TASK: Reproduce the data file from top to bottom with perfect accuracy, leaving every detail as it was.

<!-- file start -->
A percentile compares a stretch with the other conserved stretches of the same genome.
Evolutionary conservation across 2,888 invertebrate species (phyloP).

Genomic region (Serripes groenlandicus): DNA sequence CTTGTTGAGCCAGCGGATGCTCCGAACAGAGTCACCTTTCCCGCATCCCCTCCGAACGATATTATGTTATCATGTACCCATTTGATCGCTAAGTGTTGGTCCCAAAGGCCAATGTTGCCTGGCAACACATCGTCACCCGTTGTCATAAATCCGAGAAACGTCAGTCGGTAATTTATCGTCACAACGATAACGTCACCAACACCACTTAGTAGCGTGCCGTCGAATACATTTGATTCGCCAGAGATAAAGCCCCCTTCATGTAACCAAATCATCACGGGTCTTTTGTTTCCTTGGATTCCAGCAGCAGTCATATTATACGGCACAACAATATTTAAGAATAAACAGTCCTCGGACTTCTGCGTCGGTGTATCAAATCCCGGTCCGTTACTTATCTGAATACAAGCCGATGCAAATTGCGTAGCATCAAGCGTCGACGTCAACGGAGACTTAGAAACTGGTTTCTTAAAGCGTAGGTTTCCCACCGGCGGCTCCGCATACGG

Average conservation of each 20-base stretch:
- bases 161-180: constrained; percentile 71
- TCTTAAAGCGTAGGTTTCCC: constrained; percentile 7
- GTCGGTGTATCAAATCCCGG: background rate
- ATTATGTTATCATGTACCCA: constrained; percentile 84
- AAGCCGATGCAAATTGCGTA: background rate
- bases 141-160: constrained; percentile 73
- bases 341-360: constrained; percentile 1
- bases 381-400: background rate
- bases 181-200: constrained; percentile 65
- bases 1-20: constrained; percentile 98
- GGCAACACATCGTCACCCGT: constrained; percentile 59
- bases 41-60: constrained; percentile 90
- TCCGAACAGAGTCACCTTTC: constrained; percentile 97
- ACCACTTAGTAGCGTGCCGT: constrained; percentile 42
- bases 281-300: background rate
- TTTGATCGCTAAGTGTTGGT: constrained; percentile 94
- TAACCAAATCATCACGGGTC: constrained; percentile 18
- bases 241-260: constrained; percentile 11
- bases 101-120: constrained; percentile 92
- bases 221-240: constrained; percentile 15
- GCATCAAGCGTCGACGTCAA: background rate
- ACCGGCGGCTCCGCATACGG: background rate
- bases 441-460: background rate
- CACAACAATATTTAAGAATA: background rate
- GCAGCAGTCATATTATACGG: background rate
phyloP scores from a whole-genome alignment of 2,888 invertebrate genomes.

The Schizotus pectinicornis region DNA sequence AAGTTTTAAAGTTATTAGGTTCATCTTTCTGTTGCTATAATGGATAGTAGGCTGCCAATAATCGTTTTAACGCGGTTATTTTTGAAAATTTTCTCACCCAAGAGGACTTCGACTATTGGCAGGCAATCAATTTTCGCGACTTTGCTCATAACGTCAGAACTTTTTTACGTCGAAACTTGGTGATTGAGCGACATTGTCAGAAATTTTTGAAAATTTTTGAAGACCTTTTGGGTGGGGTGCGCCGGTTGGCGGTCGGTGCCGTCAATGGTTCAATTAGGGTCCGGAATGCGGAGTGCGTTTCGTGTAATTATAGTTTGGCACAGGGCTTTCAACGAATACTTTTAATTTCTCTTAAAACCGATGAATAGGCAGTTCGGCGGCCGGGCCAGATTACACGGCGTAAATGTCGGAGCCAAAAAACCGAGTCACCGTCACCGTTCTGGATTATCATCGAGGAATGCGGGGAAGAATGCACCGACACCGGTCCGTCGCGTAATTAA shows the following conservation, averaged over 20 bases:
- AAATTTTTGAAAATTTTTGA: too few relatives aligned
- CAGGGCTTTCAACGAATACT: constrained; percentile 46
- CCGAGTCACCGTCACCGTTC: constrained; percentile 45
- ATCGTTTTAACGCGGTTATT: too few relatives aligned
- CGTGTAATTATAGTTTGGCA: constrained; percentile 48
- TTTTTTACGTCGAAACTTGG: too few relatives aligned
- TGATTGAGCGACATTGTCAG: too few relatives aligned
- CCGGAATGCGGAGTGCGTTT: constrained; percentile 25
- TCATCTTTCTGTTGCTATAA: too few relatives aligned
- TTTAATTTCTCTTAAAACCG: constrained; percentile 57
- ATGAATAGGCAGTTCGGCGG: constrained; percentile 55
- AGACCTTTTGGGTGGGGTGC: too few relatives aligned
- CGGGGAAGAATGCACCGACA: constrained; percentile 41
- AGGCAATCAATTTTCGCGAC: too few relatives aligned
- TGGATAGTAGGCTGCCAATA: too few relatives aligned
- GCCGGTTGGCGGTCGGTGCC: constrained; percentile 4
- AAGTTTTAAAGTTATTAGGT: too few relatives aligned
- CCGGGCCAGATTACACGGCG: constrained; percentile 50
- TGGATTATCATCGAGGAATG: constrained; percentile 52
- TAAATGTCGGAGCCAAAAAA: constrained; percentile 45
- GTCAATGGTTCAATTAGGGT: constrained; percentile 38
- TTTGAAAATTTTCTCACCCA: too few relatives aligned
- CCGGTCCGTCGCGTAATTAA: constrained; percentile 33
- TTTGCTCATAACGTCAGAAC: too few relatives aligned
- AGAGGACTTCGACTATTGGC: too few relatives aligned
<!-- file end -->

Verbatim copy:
A percentile compares a stretch with the other conserved stretches of the same genome.
Evolutionary conservation across 2,888 invertebrate species (phyloP).

Genomic region (Serripes groenlandicus): DNA sequence CTTGTTGAGCCAGCGGATGCTCCGAACAGAGTCACCTTTCCCGCATCCCCTCCGAACGATATTATGTTATCATGTACCCATTTGATCGCTAAGTGTTGGTCCCAAAGGCCAATGTTGCCTGGCAACACATCGTCACCCGTTGTCATAAATCCGAGAAACGTCAGTCGGTAATTTATCGTCACAACGATAACGTCACCAACACCACTTAGTAGCGTGCCGTCGAATACATTTGATTCGCCAGAGATAAAGCCCCCTTCATGTAACCAAATCATCACGGGTCTTTTGTTTCCTTGGATTCCAGCAGCAGTCATATTATACGGCACAACAATATTTAAGAATAAACAGTCCTCGGACTTCTGCGTCGGTGTATCAAATCCCGGTCCGTTACTTATCTGAATACAAGCCGATGCAAATTGCGTAGCATCAAGCGTCGACGTCAACGGAGACTTAGAAACTGGTTTCTTAAAGCGTAGGTTTCCCACCGGCGGCTCCGCATACGG

Average conservation of each 20-base stretch:
- bases 161-180: constrained; percentile 71
- TCTTAAAGCGTAGGTTTCCC: constrained; percentile 7
- GTCGGTGTATCAAATCCCGG: background rate
- ATTATGTTATCATGTACCCA: constrained; percentile 84
- AAGCCGATGCAAATTGCGTA: background rate
- bases 141-160: constrained; percentile 73
- bases 341-360: constrained; percentile 1
- bases 381-400: background rate
- bases 181-200: constrained; percentile 65
- bases 1-20: constrained; percentile 98
- GGCAACACATCGTCACCCGT: constrained; percentile 59
- bases 41-60: constrained; percentile 90
- TCCGAACAGAGTCACCTTTC: constrained; percentile 97
- ACCACTTAGTAGCGTGCCGT: constrained; percentile 42
- bases 281-300: background rate
- TTTGATCGCTAAGTGTTGGT: constrained; percentile 94
- TAACCAAATCATCACGGGTC: constrained; percentile 18
- bases 241-260: constrained; percentile 11
- bases 101-120: constrained; percentile 92
- bases 221-240: constrained; percentile 15
- GCATCAAGCGTCGACGTCAA: background rate
- ACCGGCGGCTCCGCATACGG: background rate
- bases 441-460: background rate
- CACAACAATATTTAAGAATA: background rate
- GCAGCAGTCATATTATACGG: background rate
phyloP scores from a whole-genome alignment of 2,888 invertebrate genomes.

The Schizotus pectinicornis region DNA sequence AAGTTTTAAAGTTATTAGGTTCATCTTTCTGTTGCTATAATGGATAGTAGGCTGCCAATAATCGTTTTAACGCGGTTATTTTTGAAAATTTTCTCACCCAAGAGGACTTCGACTATTGGCAGGCAATCAATTTTCGCGACTTTGCTCATAACGTCAGAACTTTTTTACGTCGAAACTTGGTGATTGAGCGACATTGTCAGAAATTTTTGAAAATTTTTGAAGACCTTTTGGGTGGGGTGCGCCGGTTGGCGGTCGGTGCCGTCAATGGTTCAATTAGGGTCCGGAATGCGGAGTGCGTTTCGTGTAATTATAGTTTGGCACAGGGCTTTCAACGAATACTTTTAATTTCTCTTAAAACCGATGAATAGGCAGTTCGGCGGCCGGGCCAGATTACACGGCGTAAATGTCGGAGCCAAAAAACCGAGTCACCGTCACCGTTCTGGATTATCATCGAGGAATGCGGGGAAGAATGCACCGACACCGGTCCGTCGCGTAATTAA shows the following conservation, averaged over 20 bases:
- AAATTTTTGAAAATTTTTGA: too few relatives aligned
- CAGGGCTTTCAACGAATACT: constrained; percentile 46
- CCGAGTCACCGTCACCGTTC: constrained; percentile 45
- ATCGTTTTAACGCGGTTATT: too few relatives aligned
- CGTGTAATTATAGTTTGGCA: constrained; percentile 48
- TTTTTTACGTCGAAACTTGG: too few relatives aligned
- TGATTGAGCGACATTGTCAG: too few relatives aligned
- CCGGAATGCGGAGTGCGTTT: constrained; percentile 25
- TCATCTTTCTGTTGCTATAA: too few relatives aligned
- TTTAATTTCTCTTAAAACCG: constrained; percentile 57
- ATGAATAGGCAGTTCGGCGG: constrained; percentile 55
- AGACCTTTTGGGTGGGGTGC: too few relatives aligned
- CGGGGAAGAATGCACCGACA: constrained; percentile 41
- AGGCAATCAATTTTCGCGAC: too few relatives aligned
- TGGATAGTAGGCTGCCAATA: too few relatives aligned
- GCCGGTTGGCGGTCGGTGCC: constrained; percentile 4
- AAGTTTTAAAGTTATTAGGT: too few relatives aligned
- CCGGGCCAGATTACACGGCG: constrained; percentile 50
- TGGATTATCATCGAGGAATG: constrained; percentile 52
- TAAATGTCGGAGCCAAAAAA: constrained; percentile 45
- GTCAATGGTTCAATTAGGGT: constrained; percentile 38
- TTTGAAAATTTTCTCACCCA: too few relatives aligned
- CCGGTCCGTCGCGTAATTAA: constrained; percentile 33
- TTTGCTCATAACGTCAGAAC: too few relatives aligned
- AGAGGACTTCGACTATTGGC: too few relatives aligned